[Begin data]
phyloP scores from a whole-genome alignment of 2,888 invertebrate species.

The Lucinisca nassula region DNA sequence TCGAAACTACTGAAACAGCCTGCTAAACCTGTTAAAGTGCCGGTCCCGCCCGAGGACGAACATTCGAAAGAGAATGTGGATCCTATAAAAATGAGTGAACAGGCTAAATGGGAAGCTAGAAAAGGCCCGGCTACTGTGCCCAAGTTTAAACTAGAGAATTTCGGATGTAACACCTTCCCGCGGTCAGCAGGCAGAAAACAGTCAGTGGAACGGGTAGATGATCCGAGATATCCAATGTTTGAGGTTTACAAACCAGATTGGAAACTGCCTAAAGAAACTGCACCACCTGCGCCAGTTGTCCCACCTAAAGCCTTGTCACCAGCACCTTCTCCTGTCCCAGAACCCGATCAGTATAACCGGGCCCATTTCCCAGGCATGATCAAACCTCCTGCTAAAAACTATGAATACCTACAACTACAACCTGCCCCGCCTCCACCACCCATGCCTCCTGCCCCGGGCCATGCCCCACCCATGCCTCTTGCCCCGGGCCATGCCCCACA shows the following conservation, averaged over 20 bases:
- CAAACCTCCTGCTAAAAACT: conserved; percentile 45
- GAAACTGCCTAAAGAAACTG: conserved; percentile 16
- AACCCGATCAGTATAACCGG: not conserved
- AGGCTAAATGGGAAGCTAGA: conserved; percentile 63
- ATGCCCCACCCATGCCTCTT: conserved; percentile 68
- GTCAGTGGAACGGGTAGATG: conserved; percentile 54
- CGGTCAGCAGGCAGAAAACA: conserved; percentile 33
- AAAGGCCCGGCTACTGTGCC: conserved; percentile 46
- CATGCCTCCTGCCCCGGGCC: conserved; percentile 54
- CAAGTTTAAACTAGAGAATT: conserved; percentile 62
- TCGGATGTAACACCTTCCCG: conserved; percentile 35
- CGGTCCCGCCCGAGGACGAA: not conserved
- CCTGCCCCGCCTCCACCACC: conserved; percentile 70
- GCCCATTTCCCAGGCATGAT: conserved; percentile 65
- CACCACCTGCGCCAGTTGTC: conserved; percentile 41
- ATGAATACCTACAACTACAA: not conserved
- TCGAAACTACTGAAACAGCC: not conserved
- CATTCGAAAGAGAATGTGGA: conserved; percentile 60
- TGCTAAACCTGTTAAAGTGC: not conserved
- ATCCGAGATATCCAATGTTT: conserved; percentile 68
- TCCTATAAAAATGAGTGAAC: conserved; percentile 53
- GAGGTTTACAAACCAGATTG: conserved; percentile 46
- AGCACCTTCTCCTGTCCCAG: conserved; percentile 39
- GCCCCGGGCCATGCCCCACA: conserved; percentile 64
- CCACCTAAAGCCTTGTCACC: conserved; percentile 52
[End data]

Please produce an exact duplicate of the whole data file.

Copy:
phyloP scores from a whole-genome alignment of 2,888 invertebrate species.

The Lucinisca nassula region DNA sequence TCGAAACTACTGAAACAGCCTGCTAAACCTGTTAAAGTGCCGGTCCCGCCCGAGGACGAACATTCGAAAGAGAATGTGGATCCTATAAAAATGAGTGAACAGGCTAAATGGGAAGCTAGAAAAGGCCCGGCTACTGTGCCCAAGTTTAAACTAGAGAATTTCGGATGTAACACCTTCCCGCGGTCAGCAGGCAGAAAACAGTCAGTGGAACGGGTAGATGATCCGAGATATCCAATGTTTGAGGTTTACAAACCAGATTGGAAACTGCCTAAAGAAACTGCACCACCTGCGCCAGTTGTCCCACCTAAAGCCTTGTCACCAGCACCTTCTCCTGTCCCAGAACCCGATCAGTATAACCGGGCCCATTTCCCAGGCATGATCAAACCTCCTGCTAAAAACTATGAATACCTACAACTACAACCTGCCCCGCCTCCACCACCCATGCCTCCTGCCCCGGGCCATGCCCCACCCATGCCTCTTGCCCCGGGCCATGCCCCACA shows the following conservation, averaged over 20 bases:
- CAAACCTCCTGCTAAAAACT: conserved; percentile 45
- GAAACTGCCTAAAGAAACTG: conserved; percentile 16
- AACCCGATCAGTATAACCGG: not conserved
- AGGCTAAATGGGAAGCTAGA: conserved; percentile 63
- ATGCCCCACCCATGCCTCTT: conserved; percentile 68
- GTCAGTGGAACGGGTAGATG: conserved; percentile 54
- CGGTCAGCAGGCAGAAAACA: conserved; percentile 33
- AAAGGCCCGGCTACTGTGCC: conserved; percentile 46
- CATGCCTCCTGCCCCGGGCC: conserved; percentile 54
- CAAGTTTAAACTAGAGAATT: conserved; percentile 62
- TCGGATGTAACACCTTCCCG: conserved; percentile 35
- CGGTCCCGCCCGAGGACGAA: not conserved
- CCTGCCCCGCCTCCACCACC: conserved; percentile 70
- GCCCATTTCCCAGGCATGAT: conserved; percentile 65
- CACCACCTGCGCCAGTTGTC: conserved; percentile 41
- ATGAATACCTACAACTACAA: not conserved
- TCGAAACTACTGAAACAGCC: not conserved
- CATTCGAAAGAGAATGTGGA: conserved; percentile 60
- TGCTAAACCTGTTAAAGTGC: not conserved
- ATCCGAGATATCCAATGTTT: conserved; percentile 68
- TCCTATAAAAATGAGTGAAC: conserved; percentile 53
- GAGGTTTACAAACCAGATTG: conserved; percentile 46
- AGCACCTTCTCCTGTCCCAG: conserved; percentile 39
- GCCCCGGGCCATGCCCCACA: conserved; percentile 64
- CCACCTAAAGCCTTGTCACC: conserved; percentile 52